Attorneys & Professionals
California law requires that employees receive an itemized wage statement containing statutorily prescribed information. Wage statements that lack the required information or that are inaccurate subject the employer to penalties and potential liability under the state’s Private Attorney Generals Act. But does a wage statement that was correct when it was issued become incorrect – and so violate the Labor Code – when it’s later determined that the employer was improperly calculating and paying overtime? According to the Court of Appeal in a recently published decision of first impression, the answer is, no.
In Maldonado v. Epsilon Plastics, the plaintiffs brought a successful wage-hour class action for failure to properly pay overtime. Basically, the plaintiffs worked on a 12-hour/day schedule, under which they were paid for 10 hours at the regular rate of pay and two hours of overtime (instead of the standard eight regular hours and four overtime hours). This alternative workweek schedule (10/2 AWS) would have been permissible had been adopted in accordance with the rules set forth in the applicable wage order. The trial court found the 10/2 AWS was invalid and so the employees were entitled to two additional hours of overtime.
The plaintiffs then argued that their wage statements did not properly include “all applicable hourly rates in effect during the pay period and the corresponding number of hours worked at each hourly rate by the employee” as the Labor Code requires. (Note, the wage statements were not inaccurate in any other way.) While hourly rates were included on the pay stub, the plaintiffs argued the rates were incorrect because, in hindsight, they legally worked eight hours at the regular time rate and four hours at the overtime rate, but the paystub indicated they worked 10 hours at the regular rate and two hours at the overtime rate under the invalided alternative work schedule. The trial court agreed.
The Court of Appeals, however, reversed this part of the trial court’s judgment. “Inaccurate wage statements alone do not justify penalties; the plaintiffs must establish injury flowing from the inaccuracy.” The Court noted the company “takes the commonsense position that the pay stubs were accurate in that they correctly reflected the hours worked and the pay received.” The Court rejected the plaintiffs’ argument that “any failure to pay overtime at the appropriate rate also generates a wage statement injury justifying the imposition of wage statement penalties – an apparent unintentional double recovery.”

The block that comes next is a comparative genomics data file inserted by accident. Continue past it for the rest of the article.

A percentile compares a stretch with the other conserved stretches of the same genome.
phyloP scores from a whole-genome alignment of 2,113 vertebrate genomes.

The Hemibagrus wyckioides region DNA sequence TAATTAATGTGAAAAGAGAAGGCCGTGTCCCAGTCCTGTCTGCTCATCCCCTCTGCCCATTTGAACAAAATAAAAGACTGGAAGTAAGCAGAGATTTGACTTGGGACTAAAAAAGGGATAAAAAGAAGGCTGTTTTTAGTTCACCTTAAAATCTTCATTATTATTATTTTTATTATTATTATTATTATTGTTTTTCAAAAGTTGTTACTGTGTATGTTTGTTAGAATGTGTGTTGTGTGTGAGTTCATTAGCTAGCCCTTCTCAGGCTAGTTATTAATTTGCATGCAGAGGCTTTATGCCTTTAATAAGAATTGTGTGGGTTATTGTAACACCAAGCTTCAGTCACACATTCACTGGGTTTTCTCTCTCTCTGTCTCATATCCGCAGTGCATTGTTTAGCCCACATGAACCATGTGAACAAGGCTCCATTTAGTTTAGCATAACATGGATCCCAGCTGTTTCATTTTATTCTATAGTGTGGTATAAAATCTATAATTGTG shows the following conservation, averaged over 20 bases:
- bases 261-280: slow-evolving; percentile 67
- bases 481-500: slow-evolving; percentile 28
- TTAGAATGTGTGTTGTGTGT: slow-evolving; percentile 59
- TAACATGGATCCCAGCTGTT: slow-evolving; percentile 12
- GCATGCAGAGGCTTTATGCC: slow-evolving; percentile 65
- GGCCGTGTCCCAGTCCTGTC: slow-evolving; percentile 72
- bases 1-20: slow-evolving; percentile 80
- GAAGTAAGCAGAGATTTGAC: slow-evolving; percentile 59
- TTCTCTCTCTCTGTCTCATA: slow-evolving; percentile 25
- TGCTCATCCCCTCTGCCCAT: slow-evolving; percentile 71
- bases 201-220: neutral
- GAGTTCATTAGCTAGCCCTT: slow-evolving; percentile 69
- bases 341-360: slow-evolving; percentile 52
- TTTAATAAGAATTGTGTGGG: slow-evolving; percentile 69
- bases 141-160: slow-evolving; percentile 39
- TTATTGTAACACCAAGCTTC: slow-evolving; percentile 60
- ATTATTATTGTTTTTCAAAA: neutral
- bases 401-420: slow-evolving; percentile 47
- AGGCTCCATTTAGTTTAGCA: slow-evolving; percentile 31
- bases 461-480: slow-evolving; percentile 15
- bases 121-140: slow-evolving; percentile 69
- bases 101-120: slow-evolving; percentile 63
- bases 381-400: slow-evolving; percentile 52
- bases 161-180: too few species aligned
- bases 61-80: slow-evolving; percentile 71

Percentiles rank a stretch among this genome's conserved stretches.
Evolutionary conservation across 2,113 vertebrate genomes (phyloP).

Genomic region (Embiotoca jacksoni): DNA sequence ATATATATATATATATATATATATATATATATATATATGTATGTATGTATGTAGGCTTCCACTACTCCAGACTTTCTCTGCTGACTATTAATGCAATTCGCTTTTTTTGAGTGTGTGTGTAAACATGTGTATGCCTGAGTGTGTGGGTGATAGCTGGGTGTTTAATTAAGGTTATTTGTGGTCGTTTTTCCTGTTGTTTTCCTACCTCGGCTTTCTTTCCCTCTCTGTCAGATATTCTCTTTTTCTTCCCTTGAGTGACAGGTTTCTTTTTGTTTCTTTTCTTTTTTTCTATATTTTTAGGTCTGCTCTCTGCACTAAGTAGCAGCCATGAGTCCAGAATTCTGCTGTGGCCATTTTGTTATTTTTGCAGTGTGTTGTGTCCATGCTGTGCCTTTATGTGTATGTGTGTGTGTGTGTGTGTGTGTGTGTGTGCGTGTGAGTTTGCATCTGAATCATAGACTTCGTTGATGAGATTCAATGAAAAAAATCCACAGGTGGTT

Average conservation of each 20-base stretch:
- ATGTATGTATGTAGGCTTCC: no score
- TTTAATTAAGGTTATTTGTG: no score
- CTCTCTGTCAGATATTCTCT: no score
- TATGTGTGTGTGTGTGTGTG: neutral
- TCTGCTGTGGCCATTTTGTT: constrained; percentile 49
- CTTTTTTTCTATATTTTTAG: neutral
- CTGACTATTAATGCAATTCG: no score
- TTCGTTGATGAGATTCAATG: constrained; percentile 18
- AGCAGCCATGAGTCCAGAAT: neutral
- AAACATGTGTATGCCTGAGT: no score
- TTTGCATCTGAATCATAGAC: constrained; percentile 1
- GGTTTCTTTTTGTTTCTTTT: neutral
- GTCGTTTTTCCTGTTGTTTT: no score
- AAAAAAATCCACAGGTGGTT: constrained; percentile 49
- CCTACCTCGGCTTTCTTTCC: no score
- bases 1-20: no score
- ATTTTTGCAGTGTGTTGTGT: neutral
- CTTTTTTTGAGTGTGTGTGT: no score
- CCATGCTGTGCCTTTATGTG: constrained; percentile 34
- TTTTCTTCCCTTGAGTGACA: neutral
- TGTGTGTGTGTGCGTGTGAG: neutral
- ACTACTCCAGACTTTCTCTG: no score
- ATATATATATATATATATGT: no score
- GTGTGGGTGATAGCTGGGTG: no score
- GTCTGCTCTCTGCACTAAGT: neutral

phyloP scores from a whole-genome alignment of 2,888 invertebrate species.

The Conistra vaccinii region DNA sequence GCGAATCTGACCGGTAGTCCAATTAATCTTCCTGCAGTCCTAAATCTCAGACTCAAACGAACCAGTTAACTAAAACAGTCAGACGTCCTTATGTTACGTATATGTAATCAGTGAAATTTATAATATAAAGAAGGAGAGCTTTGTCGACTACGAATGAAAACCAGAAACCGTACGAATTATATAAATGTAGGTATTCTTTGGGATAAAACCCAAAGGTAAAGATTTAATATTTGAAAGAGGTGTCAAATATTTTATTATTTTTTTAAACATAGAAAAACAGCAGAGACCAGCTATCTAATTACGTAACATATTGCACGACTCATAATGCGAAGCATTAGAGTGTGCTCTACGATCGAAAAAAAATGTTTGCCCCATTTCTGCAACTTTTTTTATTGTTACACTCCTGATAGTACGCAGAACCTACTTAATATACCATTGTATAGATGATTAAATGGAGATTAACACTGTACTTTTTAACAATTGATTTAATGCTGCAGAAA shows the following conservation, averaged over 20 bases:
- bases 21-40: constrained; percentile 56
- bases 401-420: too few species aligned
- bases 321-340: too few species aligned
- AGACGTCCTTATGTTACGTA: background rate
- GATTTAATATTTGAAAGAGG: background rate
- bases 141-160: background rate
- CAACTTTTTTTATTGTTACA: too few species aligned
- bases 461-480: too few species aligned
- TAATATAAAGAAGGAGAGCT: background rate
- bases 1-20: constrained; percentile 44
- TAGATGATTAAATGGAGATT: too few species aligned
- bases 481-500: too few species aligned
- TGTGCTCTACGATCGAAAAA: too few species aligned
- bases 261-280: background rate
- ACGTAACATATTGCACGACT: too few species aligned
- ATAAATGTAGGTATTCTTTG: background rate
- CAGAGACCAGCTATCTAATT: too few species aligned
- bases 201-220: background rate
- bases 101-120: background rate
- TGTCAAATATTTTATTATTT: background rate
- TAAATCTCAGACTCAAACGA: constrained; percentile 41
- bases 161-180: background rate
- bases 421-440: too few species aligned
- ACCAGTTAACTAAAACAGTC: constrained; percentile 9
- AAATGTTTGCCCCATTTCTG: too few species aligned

Instead, the Court discussed the difference “when a wage statement fails to include wages ‘earned’” and “when the wage statement fails to include hours ‘worked at’ a particular rate.” “Wage statements should include the hours worked at each rate and the wages earned. In a perfect world, the first numbers will calculate out to the second. But when there is a wage and hour violation, the hours worked will differ from what was truly earned. But only the absence of the hours worked will give rise to an inference of injury; the absence of accurate wages earned will be remedied by the violated wage and hour law itself.”
Here, the Court explained, the company was operating under the 10/2 AWS; paid its employees pursuant to the 10/2 AWS as if it were valid; and its wage statements accurately reflected the pay under the 10/2 AWS. “That the 10/2 AWS ultimately turned out to be invalid mandates that the employees receive unpaid overtime, interest, and attorney’s fee. It does not mandate that they also receive penalties for the wage statements which accurately reflected their compensation under the rates at which they had worked at the time.”
This is an important decision for employers. Typically, plaintiffs in wage-hour actions tack on the same claims the Maldonado plaintiffs did, arguing their unpaid overtime, miscalculated bonuses, or missed meal and rest breaks necessarily mean that their wage statements were also inaccurate. For now, this Court’s reasoning may provide a defense against those claims. Contact your Vorys lawyer if you have questions about California wage-hour law.